December 13, 2022

What is GHG Accounting - and is it different to Carbon Accounting?

Given that the net-zero emissions movement aims to be achieved by 2050, there's been an evident rise in businesses and organisations looking for assistance when it comes to managing their carbon dioxide and greenhouse gas emissions.

Many companies lack the proper guidance on where to start reducing their own carbon footprints-resulting in these corporations often times referring third-party companies that offer said services. Here we've tried to outline more on GHG accounting, and the differences (if any) with Carbon Accounting.

What is greenhouse gas accounting?

Greenhouse gas accounting, also known as carbon accounting, is an effective way for companies to measure and manage their emissions. GHG accounting helps states, organizations, and individuals assess a company's environmental impact. It also allows companies to trade carbon credits in the marketplace and better understand their own emissions sources.

‍When we talk about accounting for greenhouse gases, we're really talking about carbon accounting - but there are some minor differences.

In short, greenhouse gas accounting is the most reliable and globally accepted method to measure a company's emissions of greenhouse gases and carbon dioxide. This way, their progress in reducing emissions can be plainly shown to others interested in the carbon market.‍

What is the main purpose of GHG accounting?

Carbon accounting's main objective is to supply a set value for greenhouse gas or carbon dioxide emissions so that they can be exchanged equitably in the carbon market.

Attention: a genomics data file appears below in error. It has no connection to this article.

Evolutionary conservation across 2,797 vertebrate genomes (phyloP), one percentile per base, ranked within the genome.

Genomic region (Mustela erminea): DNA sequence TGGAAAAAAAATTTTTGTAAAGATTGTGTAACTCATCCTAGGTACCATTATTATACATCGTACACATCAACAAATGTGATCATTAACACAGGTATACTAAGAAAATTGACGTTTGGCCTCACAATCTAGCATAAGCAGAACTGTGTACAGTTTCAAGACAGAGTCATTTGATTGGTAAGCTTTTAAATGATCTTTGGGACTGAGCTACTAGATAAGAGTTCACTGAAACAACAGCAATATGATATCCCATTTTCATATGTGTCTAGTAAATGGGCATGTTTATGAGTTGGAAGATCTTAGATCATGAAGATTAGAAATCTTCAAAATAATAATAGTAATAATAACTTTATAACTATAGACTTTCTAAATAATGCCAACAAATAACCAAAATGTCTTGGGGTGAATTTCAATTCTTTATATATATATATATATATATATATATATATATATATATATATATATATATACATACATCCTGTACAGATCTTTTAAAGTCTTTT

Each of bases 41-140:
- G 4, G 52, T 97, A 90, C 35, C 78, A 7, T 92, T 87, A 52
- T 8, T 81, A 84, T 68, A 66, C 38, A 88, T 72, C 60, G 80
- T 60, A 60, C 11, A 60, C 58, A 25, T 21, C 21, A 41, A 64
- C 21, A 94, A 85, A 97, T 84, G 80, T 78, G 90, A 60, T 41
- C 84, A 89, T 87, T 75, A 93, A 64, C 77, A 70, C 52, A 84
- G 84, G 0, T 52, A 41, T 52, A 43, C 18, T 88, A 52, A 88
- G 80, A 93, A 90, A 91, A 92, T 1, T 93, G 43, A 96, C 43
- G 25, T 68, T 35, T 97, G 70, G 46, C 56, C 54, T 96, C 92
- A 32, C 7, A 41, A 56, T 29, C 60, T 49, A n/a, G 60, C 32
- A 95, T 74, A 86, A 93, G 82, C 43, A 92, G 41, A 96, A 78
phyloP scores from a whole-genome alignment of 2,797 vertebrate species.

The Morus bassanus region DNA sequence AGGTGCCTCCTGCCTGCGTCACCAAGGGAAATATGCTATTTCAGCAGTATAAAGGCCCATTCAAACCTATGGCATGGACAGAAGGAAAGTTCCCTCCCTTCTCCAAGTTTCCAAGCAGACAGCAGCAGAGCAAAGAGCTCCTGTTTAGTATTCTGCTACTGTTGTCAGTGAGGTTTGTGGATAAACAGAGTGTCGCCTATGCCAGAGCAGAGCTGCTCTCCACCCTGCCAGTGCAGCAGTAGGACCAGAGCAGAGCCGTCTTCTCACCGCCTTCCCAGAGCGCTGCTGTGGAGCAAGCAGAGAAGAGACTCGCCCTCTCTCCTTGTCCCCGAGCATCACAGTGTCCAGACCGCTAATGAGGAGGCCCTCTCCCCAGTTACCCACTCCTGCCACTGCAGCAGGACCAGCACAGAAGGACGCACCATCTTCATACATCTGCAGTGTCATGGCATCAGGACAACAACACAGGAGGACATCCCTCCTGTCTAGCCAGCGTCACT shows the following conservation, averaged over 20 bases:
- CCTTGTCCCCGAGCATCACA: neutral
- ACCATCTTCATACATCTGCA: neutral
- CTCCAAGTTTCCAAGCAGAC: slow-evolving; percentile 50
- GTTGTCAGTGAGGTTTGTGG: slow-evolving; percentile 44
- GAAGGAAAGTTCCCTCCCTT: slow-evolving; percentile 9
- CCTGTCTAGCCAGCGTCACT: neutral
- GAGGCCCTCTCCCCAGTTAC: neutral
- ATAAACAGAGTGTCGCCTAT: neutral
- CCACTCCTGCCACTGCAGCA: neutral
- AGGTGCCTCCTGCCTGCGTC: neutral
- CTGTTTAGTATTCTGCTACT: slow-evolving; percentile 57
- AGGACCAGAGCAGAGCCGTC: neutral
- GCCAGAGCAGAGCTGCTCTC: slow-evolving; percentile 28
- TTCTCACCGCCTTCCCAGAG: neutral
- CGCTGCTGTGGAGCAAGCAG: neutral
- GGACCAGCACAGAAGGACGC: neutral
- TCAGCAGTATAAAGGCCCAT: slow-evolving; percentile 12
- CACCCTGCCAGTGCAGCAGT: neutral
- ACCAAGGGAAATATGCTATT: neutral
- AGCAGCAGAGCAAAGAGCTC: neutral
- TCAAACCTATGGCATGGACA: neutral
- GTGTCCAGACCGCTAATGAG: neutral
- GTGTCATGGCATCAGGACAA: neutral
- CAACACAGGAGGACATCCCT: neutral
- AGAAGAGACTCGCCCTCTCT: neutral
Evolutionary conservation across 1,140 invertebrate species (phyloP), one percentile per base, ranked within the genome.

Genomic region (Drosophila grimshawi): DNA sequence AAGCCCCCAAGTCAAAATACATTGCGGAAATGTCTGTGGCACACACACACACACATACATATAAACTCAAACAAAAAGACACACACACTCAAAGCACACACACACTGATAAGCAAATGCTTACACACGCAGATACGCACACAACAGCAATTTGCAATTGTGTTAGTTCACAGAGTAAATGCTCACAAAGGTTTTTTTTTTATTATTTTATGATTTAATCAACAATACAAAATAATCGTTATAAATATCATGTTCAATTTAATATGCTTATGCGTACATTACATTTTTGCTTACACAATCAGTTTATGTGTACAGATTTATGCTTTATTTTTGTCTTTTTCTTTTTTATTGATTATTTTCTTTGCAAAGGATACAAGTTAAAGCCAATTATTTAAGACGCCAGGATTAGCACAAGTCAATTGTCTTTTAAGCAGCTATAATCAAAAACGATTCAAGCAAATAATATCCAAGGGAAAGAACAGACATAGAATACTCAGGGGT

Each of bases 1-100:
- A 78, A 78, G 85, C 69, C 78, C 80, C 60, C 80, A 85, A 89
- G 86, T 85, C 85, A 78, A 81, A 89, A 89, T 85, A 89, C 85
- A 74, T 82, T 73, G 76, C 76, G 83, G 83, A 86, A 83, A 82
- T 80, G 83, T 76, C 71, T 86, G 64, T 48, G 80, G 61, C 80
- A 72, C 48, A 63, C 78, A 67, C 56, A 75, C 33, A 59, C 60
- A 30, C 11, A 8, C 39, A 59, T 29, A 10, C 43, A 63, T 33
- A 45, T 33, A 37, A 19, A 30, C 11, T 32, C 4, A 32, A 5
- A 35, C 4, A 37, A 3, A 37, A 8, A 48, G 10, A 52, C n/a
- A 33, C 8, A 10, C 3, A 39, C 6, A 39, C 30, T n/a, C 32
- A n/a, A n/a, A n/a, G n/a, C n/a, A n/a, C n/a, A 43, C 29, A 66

Greenhouse gas accounting aids in supplying numeric data which a company or individual can be held accountable for with regard to their emissions.

In other words, greenhouse gas accounting is an excellent way for companies to establish greater transparency between their investors, employees and customers.

What is the difference between greenhouse gas accounting and a carbon assessment?

Greenhouse gas accounting is the process of measuring the amount of greenhouse gas emissions a company produces. Carbon assessment, on the other hand, is taking that data provided by GHG accounting and understanding if it's good or bad.

In short: Greenhouse gas accounting provides companies with numbers related to their emission rates. It would be like learning only your credit score without knowing if that number is indicative of good or bad credit.

A bad credit score will motivate some people to become more mindful of their spending Going forward, others may not be as influenced by the number that delineates their credit score.

Greenhouse gas accounting provides a company or individual with simply emission data. If the party receiving the finds importance in taking after this information, that's wonderful, but not necessary. A carbon assessment does greenhouse gas accounting one better by critically analyzing the data to help whoever emitted the gases develop new habits of reducing emissions.

How does GHG accounting work?

‍There are two ways of accounting for greenhouse gas. 

The first approach to GHG accounting is the spend-based method.

This method works by taking the financial value of something a company purchases, and multiplying it by the amount of carbon dioxide or greenhouse gas emissions emitted during production. This results in a quantitative representation of data.

The spend-based method of GHG accounting is quicker, as it demands less time to calculate. Nevertheless, this approach isn't the most trueicht  because prices are in a consistent state of flux, especially during episodes of inflation.

Can we trust that the spend-based method of accounting for greenhouse gas emissions is accurate?

The spend-based method of GHG accounting is the quickest way to calculate a company's carbon footprint, though it isn't the most accurate.

The second and more specific method is activity based accounting which uses data to determine how many units of specific materials have been purchased.